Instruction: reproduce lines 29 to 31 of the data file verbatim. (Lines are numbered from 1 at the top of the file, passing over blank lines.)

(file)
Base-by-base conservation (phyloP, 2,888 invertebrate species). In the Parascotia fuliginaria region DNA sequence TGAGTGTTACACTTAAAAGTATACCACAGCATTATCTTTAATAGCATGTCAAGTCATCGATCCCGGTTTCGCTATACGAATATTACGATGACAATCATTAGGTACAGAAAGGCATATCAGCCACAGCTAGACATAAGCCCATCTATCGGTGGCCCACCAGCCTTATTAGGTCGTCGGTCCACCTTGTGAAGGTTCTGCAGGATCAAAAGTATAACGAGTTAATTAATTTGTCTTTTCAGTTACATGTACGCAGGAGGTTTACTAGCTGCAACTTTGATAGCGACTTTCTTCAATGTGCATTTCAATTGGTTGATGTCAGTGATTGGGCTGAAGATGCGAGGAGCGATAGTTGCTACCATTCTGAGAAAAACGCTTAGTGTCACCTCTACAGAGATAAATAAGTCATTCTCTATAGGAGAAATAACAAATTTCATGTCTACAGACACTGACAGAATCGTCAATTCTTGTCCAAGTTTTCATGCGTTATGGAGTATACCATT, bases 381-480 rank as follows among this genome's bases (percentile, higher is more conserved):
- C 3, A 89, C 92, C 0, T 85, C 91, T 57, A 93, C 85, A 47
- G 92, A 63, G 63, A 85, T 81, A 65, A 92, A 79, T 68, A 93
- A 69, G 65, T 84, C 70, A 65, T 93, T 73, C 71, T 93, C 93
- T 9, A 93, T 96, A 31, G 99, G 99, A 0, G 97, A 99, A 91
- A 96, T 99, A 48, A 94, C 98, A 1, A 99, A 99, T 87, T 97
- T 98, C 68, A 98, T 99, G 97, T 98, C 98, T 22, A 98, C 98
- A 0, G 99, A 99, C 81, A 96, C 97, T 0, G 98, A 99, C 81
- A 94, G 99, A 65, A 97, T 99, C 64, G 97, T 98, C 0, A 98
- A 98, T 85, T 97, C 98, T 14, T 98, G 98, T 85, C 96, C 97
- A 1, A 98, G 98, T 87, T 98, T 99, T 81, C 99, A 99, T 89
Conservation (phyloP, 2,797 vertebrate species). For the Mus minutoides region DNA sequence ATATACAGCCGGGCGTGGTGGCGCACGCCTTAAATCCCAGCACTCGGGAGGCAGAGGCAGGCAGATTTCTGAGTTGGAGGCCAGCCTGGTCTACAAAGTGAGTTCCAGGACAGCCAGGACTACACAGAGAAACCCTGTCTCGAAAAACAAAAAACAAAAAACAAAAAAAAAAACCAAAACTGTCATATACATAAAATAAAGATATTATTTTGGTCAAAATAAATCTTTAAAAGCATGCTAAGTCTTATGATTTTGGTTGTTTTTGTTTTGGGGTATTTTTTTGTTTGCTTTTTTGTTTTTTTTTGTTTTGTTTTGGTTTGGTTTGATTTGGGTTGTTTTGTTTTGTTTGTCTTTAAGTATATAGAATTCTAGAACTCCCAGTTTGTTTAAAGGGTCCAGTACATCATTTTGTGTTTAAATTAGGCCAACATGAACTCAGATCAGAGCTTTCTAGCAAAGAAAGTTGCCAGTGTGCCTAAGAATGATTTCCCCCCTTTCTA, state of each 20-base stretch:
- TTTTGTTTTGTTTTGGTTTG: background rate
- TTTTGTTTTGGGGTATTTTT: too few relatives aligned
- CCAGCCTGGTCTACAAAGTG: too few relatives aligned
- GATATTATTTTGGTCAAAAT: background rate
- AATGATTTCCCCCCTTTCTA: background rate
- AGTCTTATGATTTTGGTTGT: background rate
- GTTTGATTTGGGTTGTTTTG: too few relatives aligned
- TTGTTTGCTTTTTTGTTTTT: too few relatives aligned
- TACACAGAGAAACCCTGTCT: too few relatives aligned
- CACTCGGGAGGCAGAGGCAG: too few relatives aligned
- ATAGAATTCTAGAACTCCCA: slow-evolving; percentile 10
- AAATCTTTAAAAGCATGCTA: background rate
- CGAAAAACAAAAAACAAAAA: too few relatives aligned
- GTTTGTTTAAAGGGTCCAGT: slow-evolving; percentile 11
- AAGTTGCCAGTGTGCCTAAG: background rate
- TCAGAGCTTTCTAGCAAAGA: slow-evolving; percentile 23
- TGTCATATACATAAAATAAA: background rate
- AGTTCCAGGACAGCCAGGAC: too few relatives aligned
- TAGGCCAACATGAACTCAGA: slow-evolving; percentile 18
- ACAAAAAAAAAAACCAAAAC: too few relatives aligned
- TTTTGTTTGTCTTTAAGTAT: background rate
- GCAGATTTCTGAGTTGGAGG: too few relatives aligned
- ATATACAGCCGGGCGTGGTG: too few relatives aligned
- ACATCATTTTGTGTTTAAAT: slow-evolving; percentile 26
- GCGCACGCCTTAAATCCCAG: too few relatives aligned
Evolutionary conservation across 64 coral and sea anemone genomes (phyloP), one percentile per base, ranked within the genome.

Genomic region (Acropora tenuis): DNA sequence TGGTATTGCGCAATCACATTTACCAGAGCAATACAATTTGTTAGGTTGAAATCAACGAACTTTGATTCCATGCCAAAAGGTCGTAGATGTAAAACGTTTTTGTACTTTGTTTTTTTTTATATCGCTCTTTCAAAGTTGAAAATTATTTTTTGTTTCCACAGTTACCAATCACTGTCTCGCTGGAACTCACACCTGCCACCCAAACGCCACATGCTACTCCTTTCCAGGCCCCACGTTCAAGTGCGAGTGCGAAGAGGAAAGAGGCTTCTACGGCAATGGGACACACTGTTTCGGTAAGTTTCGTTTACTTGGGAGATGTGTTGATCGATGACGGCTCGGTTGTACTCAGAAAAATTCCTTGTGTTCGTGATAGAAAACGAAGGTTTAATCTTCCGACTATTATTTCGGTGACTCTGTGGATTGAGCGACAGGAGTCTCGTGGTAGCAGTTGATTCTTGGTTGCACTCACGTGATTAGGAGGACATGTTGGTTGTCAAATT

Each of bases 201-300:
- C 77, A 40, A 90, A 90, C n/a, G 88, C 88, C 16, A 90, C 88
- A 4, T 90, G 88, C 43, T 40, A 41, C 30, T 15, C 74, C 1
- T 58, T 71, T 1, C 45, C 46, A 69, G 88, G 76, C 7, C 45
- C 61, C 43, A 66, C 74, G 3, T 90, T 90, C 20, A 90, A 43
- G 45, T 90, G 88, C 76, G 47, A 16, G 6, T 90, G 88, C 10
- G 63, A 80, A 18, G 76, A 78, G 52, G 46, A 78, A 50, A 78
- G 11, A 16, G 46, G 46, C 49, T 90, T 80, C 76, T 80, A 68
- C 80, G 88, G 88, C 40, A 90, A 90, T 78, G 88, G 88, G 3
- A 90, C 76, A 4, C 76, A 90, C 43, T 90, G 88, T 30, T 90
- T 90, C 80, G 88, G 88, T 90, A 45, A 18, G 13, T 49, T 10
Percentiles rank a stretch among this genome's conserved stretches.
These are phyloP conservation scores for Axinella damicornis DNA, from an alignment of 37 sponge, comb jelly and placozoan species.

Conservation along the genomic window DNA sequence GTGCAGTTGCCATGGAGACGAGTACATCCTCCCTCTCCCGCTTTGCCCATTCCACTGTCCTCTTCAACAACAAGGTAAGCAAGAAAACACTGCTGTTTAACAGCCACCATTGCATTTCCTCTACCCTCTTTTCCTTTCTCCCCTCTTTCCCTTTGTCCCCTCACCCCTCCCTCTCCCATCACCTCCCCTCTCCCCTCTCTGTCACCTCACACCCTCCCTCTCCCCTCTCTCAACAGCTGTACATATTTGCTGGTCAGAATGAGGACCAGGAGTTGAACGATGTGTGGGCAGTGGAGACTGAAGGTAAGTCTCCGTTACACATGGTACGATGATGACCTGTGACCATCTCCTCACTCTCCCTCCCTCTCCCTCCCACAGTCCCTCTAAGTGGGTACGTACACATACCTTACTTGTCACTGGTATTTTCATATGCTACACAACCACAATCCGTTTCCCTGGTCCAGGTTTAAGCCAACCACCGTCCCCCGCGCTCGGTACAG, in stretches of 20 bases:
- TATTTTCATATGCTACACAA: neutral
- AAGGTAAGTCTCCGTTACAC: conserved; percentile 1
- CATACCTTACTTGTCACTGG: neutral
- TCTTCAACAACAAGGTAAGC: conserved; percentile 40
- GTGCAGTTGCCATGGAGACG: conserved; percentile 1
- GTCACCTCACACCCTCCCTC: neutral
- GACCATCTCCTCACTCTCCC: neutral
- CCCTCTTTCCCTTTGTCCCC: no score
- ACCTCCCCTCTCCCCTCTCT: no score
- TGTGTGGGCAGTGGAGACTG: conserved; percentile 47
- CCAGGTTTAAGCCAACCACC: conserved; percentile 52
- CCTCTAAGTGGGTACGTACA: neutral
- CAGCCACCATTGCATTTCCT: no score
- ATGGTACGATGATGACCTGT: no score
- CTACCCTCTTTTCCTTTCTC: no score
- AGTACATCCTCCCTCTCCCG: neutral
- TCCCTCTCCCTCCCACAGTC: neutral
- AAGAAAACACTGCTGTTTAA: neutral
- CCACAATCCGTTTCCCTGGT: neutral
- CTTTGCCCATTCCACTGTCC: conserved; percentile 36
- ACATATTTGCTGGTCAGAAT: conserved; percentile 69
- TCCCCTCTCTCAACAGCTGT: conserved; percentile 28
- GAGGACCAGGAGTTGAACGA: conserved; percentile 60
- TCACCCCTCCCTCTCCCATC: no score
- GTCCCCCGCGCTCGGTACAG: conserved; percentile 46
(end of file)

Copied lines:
- TGTCATATACATAAAATAAA: background rate
- AGTTCCAGGACAGCCAGGAC: too few relatives aligned
- TAGGCCAACATGAACTCAGA: slow-evolving; percentile 18